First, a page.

LITA 2008: Hi-Fi-Sci-Fi-Library: Technology, Convergence, Content, Community, Ubiquity and Library Futures

Presenter: Michael Porter, WebJunction

Hi-fi is usually associated with audio equipment, but fidelity is very much related to our work: interoperability, compatibility, quality of the document, etc.

When you distill what libraries are and what they do, it comes down to content and community, and this is what libraries will still be in the future. Star Trek’s LCARS stands for Library Computer Access and Retrieval System — even those folks thought that the “library” would be that integrated into everything in the future.

The line between hardware and software is blurring now, particularly with software that can emulate hardware. Costs for technology are decreasing, computing power is increasing, and battery life is getting longer. There are newer and better methods of creating content, and competition for content provision is getting fierce. And, you can find community all over the Internet.

The Google Android phone is actually just software that is open source and can be used by any wireless phone manufacturer, and can be hacked by any coders who want to enhance the functionality. The Bug is hardware that comes in components that can be hooked together to created whatever you need, like a digital camera or portable computer.

Audio test for the video section – Rickroll!

The Time Machine: Computer interface in the library is represented as a human hologram. Also, the reference interview was… a bit rude. Books were represented as being behind preserved glass, and the students carried hand-held pads to download content.

Star Trek IV: Human-computer interaction in the Star Trek future uses voice recognition, but in 1985, that wasn’t possible.

Star Trek IV: Spock is working with three monitors, each presenting different problems. He uses a mixture of voice and tactile inputs to respond.

Futurama: 1000 years in the future, we will still have books and the Dewey Decimal System.

I, Robot: “ban the Internet to keep the libraries open”

Futurama: Will be able to get physical things from the Internet. We already have printers that can print in 3-D!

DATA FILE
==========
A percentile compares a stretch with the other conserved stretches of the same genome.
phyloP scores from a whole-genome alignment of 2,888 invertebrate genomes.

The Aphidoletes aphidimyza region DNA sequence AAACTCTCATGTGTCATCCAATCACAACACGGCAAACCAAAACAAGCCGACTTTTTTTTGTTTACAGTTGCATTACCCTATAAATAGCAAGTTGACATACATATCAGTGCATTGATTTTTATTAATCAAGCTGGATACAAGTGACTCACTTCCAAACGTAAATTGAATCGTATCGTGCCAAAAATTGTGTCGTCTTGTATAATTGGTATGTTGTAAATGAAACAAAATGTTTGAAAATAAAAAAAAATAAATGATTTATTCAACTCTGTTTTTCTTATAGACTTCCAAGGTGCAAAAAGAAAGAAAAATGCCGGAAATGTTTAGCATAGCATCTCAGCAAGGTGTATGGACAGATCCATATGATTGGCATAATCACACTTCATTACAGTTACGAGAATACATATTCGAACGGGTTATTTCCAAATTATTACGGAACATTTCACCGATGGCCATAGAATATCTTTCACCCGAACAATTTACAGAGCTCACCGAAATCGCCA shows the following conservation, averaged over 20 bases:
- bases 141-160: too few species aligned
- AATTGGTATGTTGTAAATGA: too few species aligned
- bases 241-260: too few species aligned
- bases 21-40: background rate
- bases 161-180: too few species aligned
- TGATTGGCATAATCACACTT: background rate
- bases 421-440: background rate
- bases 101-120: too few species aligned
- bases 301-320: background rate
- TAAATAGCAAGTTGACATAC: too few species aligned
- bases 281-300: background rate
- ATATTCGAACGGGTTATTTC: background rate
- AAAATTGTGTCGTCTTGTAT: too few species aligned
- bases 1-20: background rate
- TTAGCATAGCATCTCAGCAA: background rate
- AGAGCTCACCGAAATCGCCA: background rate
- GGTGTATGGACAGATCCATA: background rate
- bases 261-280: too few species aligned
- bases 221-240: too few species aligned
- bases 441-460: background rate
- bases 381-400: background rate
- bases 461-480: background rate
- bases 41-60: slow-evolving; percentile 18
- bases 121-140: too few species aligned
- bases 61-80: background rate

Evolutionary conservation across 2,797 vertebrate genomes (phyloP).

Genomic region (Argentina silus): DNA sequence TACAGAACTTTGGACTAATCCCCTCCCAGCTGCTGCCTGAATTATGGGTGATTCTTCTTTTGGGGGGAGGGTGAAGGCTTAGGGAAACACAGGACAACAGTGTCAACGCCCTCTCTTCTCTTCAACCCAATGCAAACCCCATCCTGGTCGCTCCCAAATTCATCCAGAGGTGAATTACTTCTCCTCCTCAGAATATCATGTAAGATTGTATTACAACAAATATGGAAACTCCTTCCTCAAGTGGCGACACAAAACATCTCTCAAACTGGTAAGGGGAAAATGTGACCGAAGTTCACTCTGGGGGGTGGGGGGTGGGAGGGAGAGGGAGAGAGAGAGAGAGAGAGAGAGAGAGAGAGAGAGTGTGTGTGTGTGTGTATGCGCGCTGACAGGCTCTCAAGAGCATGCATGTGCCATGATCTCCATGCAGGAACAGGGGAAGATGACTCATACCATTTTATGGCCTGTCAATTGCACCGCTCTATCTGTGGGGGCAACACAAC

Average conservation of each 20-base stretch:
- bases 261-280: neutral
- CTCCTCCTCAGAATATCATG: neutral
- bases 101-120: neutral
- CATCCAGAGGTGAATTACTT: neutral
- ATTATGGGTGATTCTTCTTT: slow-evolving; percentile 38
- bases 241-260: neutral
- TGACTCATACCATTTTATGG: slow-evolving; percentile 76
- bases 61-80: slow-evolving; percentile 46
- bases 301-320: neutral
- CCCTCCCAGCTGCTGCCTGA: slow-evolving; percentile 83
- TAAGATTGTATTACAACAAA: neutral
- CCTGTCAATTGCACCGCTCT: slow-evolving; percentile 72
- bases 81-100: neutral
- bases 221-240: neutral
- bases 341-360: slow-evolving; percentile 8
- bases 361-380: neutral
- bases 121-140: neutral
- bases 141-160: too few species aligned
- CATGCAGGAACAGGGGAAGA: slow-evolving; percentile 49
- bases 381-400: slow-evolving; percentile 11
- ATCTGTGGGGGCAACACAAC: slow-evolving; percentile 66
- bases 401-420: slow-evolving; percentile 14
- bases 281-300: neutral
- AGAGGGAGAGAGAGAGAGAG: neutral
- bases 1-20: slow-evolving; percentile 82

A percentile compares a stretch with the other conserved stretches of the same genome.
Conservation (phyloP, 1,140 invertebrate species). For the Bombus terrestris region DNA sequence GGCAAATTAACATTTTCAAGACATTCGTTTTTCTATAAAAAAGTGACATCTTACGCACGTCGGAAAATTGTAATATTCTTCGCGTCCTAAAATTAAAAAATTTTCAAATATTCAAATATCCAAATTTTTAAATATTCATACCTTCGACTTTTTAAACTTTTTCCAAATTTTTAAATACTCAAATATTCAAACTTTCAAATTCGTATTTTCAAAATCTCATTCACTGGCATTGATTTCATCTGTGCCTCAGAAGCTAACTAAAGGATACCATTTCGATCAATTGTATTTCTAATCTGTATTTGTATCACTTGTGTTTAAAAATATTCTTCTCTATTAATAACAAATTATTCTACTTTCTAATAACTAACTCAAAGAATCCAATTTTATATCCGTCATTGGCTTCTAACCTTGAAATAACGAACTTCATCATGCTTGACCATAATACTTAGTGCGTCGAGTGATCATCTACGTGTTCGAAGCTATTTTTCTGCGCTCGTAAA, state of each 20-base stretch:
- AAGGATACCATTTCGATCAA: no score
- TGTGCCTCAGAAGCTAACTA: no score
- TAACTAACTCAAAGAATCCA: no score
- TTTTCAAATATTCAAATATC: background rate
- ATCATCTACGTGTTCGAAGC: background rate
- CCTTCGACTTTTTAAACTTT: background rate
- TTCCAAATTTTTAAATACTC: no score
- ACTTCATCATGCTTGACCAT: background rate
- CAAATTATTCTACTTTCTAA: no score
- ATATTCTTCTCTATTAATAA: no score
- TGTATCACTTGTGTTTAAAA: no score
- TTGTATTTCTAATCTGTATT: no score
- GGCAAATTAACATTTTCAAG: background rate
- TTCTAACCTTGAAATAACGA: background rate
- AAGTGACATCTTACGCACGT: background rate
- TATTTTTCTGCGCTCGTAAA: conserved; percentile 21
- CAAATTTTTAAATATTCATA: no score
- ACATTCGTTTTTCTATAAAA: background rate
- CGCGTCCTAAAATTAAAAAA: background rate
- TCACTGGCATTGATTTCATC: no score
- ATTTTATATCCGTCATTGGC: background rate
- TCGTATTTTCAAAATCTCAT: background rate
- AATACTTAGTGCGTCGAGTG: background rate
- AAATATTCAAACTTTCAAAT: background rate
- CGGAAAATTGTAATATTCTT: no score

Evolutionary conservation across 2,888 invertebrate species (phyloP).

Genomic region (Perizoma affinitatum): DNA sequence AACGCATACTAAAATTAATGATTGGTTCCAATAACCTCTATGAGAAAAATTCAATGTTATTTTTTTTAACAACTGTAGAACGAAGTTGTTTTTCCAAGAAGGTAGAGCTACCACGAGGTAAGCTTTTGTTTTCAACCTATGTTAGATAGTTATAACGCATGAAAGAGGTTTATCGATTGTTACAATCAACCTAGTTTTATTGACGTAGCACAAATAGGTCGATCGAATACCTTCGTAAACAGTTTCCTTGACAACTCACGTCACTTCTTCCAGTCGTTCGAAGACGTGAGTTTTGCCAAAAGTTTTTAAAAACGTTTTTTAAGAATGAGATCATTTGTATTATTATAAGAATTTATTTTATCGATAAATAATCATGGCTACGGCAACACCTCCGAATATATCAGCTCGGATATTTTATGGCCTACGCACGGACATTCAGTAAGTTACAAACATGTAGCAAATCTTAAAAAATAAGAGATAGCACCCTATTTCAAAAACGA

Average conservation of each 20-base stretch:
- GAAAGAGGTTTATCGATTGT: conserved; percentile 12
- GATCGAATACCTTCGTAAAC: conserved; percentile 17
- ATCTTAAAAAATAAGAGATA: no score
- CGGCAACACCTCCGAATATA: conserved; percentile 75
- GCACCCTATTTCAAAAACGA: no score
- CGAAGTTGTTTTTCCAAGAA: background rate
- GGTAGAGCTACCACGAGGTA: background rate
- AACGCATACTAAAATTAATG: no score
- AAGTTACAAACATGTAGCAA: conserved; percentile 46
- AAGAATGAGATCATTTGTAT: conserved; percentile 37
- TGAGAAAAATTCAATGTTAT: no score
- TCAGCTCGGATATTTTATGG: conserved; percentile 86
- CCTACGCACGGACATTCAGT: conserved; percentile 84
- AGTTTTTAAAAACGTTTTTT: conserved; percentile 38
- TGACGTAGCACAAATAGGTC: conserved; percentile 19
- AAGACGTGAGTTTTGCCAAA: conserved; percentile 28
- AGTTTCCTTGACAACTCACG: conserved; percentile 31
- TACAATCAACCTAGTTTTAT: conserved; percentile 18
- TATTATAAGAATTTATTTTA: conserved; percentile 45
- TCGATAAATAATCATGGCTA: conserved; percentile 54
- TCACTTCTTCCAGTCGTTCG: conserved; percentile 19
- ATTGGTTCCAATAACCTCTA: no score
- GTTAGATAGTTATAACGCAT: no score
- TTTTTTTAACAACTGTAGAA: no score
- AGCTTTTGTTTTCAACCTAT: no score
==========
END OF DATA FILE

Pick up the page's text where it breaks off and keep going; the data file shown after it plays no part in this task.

How William Shatner Changed the World: TNG wanted us to get the notion that we should not be afraid of technology.

Minority Report: Manipulates computer visuals using hi-tech gloves.

How William Shatner Changed the World: Modern-day physicist uses his knowledge to examine the realistic possibilities of Star Trek.

Zardoz: Ring that projects data.

Futurama: Librarians hold the keys to power, but it doesn’t always appear that way.

battlestar galactica

Holy freakin’ cow that was intense!

I’ve been hearing folks rave about how great the new Battlestar Galactica series is. Without a television (by choice) I haven’t been able to watch, but when the opportunity came to review the DVD set for season 2.5, I decided to jump in and watch all of the preceeding episodes, including the miniseries that served as a three hour pilot.

Holy freakin’ cow that was intense!

I knew the basic premise of the show before watching it. Humans created robot/android type things called the Cylons to be mechanical slaves. The Cylons became self-aware and turned on the humans. After a war, an armistice was declared, and for forty years it seemed like that was the end. Then the Cylons came back, stronger, and nearly destroyed all of humanity in one day. Only 50,000 humans remain, protected only by Galactica. They are looking for a new home that is safe from the Cylons.

Nothing I had heard or read prepared me for the reality. This is not the old Battlestar Galactica with it’s 70’s and 80’s science fiction sensibilities. This is for modern viewers who are not afraid of androids that look like “walking chrome toasters.” This miniseries had me on the edge of my seat the whole time. In fact, my muscles are still tense and I’m thinking I’ll need to watch something light and fluffy now if I’m ever going to fall asleep.

I’m scared of these Cylons. Mommy!